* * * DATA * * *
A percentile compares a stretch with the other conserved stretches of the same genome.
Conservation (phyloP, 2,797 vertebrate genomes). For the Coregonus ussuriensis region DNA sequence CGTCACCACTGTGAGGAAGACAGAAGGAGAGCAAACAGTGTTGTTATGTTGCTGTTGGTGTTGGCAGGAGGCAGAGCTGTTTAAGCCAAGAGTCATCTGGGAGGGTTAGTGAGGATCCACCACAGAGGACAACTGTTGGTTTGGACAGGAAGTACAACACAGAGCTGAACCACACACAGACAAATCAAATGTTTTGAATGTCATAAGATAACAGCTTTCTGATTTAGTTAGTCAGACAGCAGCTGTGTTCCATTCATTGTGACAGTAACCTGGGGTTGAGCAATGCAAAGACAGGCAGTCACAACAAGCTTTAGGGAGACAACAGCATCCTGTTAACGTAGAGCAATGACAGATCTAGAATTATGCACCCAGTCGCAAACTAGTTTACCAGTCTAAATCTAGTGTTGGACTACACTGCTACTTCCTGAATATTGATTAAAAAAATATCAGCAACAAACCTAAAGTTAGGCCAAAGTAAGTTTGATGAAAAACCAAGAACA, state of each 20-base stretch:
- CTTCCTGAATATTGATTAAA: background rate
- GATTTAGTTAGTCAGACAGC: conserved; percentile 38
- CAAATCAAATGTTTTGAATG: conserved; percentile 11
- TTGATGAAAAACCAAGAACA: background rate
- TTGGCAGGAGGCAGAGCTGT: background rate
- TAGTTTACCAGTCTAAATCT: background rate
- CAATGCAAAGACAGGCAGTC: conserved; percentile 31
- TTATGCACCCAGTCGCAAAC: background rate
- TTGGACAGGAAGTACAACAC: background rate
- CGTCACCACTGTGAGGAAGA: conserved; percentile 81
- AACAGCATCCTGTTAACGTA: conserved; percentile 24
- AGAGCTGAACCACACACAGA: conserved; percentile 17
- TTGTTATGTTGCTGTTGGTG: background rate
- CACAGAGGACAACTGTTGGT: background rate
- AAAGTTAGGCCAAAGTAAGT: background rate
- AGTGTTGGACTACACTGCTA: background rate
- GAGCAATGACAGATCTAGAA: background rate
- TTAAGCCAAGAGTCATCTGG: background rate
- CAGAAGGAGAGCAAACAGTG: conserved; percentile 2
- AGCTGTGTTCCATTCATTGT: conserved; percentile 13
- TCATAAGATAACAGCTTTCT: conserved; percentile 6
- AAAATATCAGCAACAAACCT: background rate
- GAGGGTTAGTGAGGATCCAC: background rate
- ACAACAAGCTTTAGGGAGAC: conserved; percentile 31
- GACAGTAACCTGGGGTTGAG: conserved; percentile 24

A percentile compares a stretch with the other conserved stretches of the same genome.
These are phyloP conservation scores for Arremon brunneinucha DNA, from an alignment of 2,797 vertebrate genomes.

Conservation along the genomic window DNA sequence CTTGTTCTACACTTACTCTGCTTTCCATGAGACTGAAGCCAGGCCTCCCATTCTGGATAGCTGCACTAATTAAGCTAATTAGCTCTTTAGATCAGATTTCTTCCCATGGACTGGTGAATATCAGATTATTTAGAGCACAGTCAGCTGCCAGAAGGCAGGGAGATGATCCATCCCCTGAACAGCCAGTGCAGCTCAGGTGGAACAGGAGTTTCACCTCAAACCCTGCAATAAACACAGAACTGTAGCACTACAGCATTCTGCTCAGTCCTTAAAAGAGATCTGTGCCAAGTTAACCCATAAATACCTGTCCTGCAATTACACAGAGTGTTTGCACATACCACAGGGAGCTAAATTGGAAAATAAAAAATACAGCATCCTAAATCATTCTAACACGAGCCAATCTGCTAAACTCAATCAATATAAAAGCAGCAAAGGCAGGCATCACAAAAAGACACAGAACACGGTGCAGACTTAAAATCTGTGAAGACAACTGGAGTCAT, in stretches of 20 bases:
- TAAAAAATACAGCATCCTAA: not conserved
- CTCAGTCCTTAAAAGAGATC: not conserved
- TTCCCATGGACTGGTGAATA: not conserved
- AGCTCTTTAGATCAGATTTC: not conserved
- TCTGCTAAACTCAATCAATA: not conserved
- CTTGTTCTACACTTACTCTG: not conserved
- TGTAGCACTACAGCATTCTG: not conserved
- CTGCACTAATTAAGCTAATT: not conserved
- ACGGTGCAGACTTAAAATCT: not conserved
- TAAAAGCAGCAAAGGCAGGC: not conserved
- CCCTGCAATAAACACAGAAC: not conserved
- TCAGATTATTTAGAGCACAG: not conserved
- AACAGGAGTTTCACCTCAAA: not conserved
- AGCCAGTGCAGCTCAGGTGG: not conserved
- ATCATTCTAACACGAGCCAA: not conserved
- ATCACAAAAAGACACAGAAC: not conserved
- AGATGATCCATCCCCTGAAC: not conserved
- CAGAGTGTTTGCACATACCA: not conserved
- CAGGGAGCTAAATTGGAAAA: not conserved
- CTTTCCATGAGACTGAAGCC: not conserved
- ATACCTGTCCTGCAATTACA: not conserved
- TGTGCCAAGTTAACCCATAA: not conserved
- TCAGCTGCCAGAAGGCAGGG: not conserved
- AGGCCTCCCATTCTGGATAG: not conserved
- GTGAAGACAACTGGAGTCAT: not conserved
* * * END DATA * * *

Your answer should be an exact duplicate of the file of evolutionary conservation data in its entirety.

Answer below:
A percentile compares a stretch with the other conserved stretches of the same genome.
Conservation (phyloP, 2,797 vertebrate genomes). For the Coregonus ussuriensis region DNA sequence CGTCACCACTGTGAGGAAGACAGAAGGAGAGCAAACAGTGTTGTTATGTTGCTGTTGGTGTTGGCAGGAGGCAGAGCTGTTTAAGCCAAGAGTCATCTGGGAGGGTTAGTGAGGATCCACCACAGAGGACAACTGTTGGTTTGGACAGGAAGTACAACACAGAGCTGAACCACACACAGACAAATCAAATGTTTTGAATGTCATAAGATAACAGCTTTCTGATTTAGTTAGTCAGACAGCAGCTGTGTTCCATTCATTGTGACAGTAACCTGGGGTTGAGCAATGCAAAGACAGGCAGTCACAACAAGCTTTAGGGAGACAACAGCATCCTGTTAACGTAGAGCAATGACAGATCTAGAATTATGCACCCAGTCGCAAACTAGTTTACCAGTCTAAATCTAGTGTTGGACTACACTGCTACTTCCTGAATATTGATTAAAAAAATATCAGCAACAAACCTAAAGTTAGGCCAAAGTAAGTTTGATGAAAAACCAAGAACA, state of each 20-base stretch:
- CTTCCTGAATATTGATTAAA: background rate
- GATTTAGTTAGTCAGACAGC: conserved; percentile 38
- CAAATCAAATGTTTTGAATG: conserved; percentile 11
- TTGATGAAAAACCAAGAACA: background rate
- TTGGCAGGAGGCAGAGCTGT: background rate
- TAGTTTACCAGTCTAAATCT: background rate
- CAATGCAAAGACAGGCAGTC: conserved; percentile 31
- TTATGCACCCAGTCGCAAAC: background rate
- TTGGACAGGAAGTACAACAC: background rate
- CGTCACCACTGTGAGGAAGA: conserved; percentile 81
- AACAGCATCCTGTTAACGTA: conserved; percentile 24
- AGAGCTGAACCACACACAGA: conserved; percentile 17
- TTGTTATGTTGCTGTTGGTG: background rate
- CACAGAGGACAACTGTTGGT: background rate
- AAAGTTAGGCCAAAGTAAGT: background rate
- AGTGTTGGACTACACTGCTA: background rate
- GAGCAATGACAGATCTAGAA: background rate
- TTAAGCCAAGAGTCATCTGG: background rate
- CAGAAGGAGAGCAAACAGTG: conserved; percentile 2
- AGCTGTGTTCCATTCATTGT: conserved; percentile 13
- TCATAAGATAACAGCTTTCT: conserved; percentile 6
- AAAATATCAGCAACAAACCT: background rate
- GAGGGTTAGTGAGGATCCAC: background rate
- ACAACAAGCTTTAGGGAGAC: conserved; percentile 31
- GACAGTAACCTGGGGTTGAG: conserved; percentile 24

A percentile compares a stretch with the other conserved stretches of the same genome.
These are phyloP conservation scores for Arremon brunneinucha DNA, from an alignment of 2,797 vertebrate genomes.

Conservation along the genomic window DNA sequence CTTGTTCTACACTTACTCTGCTTTCCATGAGACTGAAGCCAGGCCTCCCATTCTGGATAGCTGCACTAATTAAGCTAATTAGCTCTTTAGATCAGATTTCTTCCCATGGACTGGTGAATATCAGATTATTTAGAGCACAGTCAGCTGCCAGAAGGCAGGGAGATGATCCATCCCCTGAACAGCCAGTGCAGCTCAGGTGGAACAGGAGTTTCACCTCAAACCCTGCAATAAACACAGAACTGTAGCACTACAGCATTCTGCTCAGTCCTTAAAAGAGATCTGTGCCAAGTTAACCCATAAATACCTGTCCTGCAATTACACAGAGTGTTTGCACATACCACAGGGAGCTAAATTGGAAAATAAAAAATACAGCATCCTAAATCATTCTAACACGAGCCAATCTGCTAAACTCAATCAATATAAAAGCAGCAAAGGCAGGCATCACAAAAAGACACAGAACACGGTGCAGACTTAAAATCTGTGAAGACAACTGGAGTCAT, in stretches of 20 bases:
- TAAAAAATACAGCATCCTAA: not conserved
- CTCAGTCCTTAAAAGAGATC: not conserved
- TTCCCATGGACTGGTGAATA: not conserved
- AGCTCTTTAGATCAGATTTC: not conserved
- TCTGCTAAACTCAATCAATA: not conserved
- CTTGTTCTACACTTACTCTG: not conserved
- TGTAGCACTACAGCATTCTG: not conserved
- CTGCACTAATTAAGCTAATT: not conserved
- ACGGTGCAGACTTAAAATCT: not conserved
- TAAAAGCAGCAAAGGCAGGC: not conserved
- CCCTGCAATAAACACAGAAC: not conserved
- TCAGATTATTTAGAGCACAG: not conserved
- AACAGGAGTTTCACCTCAAA: not conserved
- AGCCAGTGCAGCTCAGGTGG: not conserved
- ATCATTCTAACACGAGCCAA: not conserved
- ATCACAAAAAGACACAGAAC: not conserved
- AGATGATCCATCCCCTGAAC: not conserved
- CAGAGTGTTTGCACATACCA: not conserved
- CAGGGAGCTAAATTGGAAAA: not conserved
- CTTTCCATGAGACTGAAGCC: not conserved
- ATACCTGTCCTGCAATTACA: not conserved
- TGTGCCAAGTTAACCCATAA: not conserved
- TCAGCTGCCAGAAGGCAGGG: not conserved
- AGGCCTCCCATTCTGGATAG: not conserved
- GTGAAGACAACTGGAGTCAT: not conserved